In case Khan’s brilliant research isn’t enough, there is further evidence of the new global elite in a great article about them in the Atlantic. Chrystia Freeland interviewed members of the super-rich who hang out in Davos and Aspen rubbing elbows with other people like themselves.

Freeland confirms Khan’s thesis when she reports that many members of the new elite have high-powered jobs rather than inherited wealth. For them, “a sense of meritocratic achievement can inspire high self-regard, and that self-regard – especially when compounded by their isolation among like-minded peers – can lead to obliviousness and indifference to the suffering of others.”

“What is more relevant to our times, though,” Freeland continues, “is that . . . hardworking, highly educated, jet-setting meritocrats . . . feel they are the deserving winners of a tough, worldwide economic competition – and many of them, as a result, have an ambivalent attitude toward those of us who didn’t succeed so spectacularly.”

Of course they are absolutely and totally 100% wrong about this. Freelander quotes two well-known economists, Picketty and Saez, who explain that “between 2002 and 2007, 65 percent of all income growth in the United States went to the top 1 percent of the population.” Workers around the world are producing a lot of wealth, but they are not getting their fair share back.

Now I will get back to the point of this post, which is about how the identity and values of the new elite might inform our thinking about the relationship between education and class reproduction.

Okay So The New Elite Believe They Are Just Smarter and More Hardworking Than Everyone Else: How Does That Help Explain Why They No Longer Want to Reproduce Anything?

I emailed Piven to ask her what she meant when she said what she said because I was so intrigued by it. She replied, “I meant short time horizons and shallow roots so [the ruling class] is much less interested in investing in the education and health of American working people.”

Now we’re getting somewhere! According to Freeland, there are a lot of first- or second -generation folks among the new elite, which means they don’t have deep roots in any kind of aristocracy. They’re not the Kennedys or the Rockefellers. They also mostly think they work harder than everyone else, which is why they are in charge. The culture of the new elite explains why the ruling class is no longer interested in reproducing anything. Why should they be concerned with long-term reproduction of the class structure when individuals get where they’re going on their own merits nowadays and poverty is basically a character defect? One doesn’t need schools to reproduce class if there are no meaningful classes anymore, only individuals who work hard or don’t.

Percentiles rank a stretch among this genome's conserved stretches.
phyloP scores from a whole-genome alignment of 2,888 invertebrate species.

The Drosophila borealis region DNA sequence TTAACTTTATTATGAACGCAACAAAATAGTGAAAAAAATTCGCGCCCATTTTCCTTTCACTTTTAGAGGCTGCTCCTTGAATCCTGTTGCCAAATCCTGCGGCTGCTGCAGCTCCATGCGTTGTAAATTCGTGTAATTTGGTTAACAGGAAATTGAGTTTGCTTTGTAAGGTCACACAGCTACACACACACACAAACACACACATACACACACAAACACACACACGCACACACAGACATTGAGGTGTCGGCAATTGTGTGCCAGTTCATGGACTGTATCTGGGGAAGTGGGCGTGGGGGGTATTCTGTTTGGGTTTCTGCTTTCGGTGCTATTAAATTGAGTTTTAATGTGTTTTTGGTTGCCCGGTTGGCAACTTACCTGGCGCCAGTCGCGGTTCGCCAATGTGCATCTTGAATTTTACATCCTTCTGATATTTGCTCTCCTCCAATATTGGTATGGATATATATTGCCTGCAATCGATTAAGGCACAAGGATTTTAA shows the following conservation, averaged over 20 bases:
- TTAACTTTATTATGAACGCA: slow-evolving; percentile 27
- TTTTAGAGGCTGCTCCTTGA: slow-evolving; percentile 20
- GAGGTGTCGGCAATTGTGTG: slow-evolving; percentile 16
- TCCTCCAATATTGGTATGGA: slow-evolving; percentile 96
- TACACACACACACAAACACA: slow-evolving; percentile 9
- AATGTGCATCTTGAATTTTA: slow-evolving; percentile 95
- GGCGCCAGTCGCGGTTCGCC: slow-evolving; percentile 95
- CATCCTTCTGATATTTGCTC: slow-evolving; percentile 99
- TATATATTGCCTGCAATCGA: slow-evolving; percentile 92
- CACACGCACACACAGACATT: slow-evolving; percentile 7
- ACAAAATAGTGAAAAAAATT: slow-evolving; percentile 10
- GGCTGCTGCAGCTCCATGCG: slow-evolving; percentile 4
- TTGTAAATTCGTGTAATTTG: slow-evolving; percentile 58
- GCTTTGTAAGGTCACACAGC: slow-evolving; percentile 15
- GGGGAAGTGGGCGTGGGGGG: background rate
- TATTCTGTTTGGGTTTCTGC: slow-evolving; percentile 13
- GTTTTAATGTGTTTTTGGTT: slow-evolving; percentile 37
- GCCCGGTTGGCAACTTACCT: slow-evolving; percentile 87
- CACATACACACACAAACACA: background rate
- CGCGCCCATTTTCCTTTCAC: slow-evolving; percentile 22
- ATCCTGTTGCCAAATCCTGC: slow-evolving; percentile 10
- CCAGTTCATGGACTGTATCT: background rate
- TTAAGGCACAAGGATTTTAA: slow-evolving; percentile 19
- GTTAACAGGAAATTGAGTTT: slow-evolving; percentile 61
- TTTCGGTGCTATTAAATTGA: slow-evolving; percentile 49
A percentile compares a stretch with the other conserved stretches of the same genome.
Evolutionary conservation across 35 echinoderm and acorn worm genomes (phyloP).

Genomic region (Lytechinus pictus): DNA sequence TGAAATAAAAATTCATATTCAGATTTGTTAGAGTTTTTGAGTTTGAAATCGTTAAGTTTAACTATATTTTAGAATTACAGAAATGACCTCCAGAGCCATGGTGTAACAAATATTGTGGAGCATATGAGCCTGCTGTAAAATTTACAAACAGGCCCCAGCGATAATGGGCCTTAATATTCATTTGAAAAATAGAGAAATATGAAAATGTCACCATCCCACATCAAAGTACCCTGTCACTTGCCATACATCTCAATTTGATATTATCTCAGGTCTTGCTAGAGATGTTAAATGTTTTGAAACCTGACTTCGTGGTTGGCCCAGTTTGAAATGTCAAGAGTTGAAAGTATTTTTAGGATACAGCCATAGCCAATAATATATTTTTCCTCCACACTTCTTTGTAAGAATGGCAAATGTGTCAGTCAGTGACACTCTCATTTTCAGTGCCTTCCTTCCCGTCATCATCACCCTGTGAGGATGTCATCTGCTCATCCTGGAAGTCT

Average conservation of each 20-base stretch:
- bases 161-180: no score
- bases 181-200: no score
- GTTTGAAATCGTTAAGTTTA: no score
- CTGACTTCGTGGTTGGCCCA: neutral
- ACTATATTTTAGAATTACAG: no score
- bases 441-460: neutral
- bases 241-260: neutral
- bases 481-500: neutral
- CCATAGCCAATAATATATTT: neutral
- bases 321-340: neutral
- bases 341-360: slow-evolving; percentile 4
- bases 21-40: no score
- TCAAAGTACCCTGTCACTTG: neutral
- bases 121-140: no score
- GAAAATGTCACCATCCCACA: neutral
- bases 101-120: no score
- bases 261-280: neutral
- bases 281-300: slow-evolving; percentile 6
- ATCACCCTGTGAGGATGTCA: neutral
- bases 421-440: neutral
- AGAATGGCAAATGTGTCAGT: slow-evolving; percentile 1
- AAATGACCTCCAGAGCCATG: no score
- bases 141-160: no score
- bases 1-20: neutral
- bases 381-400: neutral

See, it all makes perfect sense!

Piven wasn’t dismissing all reproduction theory in a sentence. The ruling class may not think that class matters, but it does. In that case, then, Piven was suggesting something even more daring. She was challenging us to completely reimagine how reproduction works in relation to education. It’s not that Althusser or Anyon or Bowles and Gintis weren’t right; they just aren’t as right now as they were before. We have to theorize the relationship between education and class reproduction in new ways by taking into account the culture of elites and the ideology of meritocracy and rugged individualism that rules the world.

I began this post by asking a question that came up frequently at the CUNY Defending Public Higher Ed Conference: What does public education do that is worth defending? (We might even remove the word ‘public’ and simply ask what higher ed of any sort does, or might be made to do.)

There are many good answers. But one of them is that higher ed should be working against the grain of the ideology that everybody gets what they deserve in the end and the very wealthy, who orchestrated the largest financial collapse since the Great Depression and then ran off with the spoils, are just smarter and more hardworking than everybody else. Higher ed’s role might include helping us all remember that we are part of something larger than ourselves, and those memberships matter because they still largely determine our fate.

One thought on “What Are We Defending When We Defend Public Higher Education?: Or, How Frances Fox Piven Blew My Mind a Little Bit

  1. Pingback: Trump’s Corporate Coup d’État and the Elimination of Human Teachers | Education, Class, Politics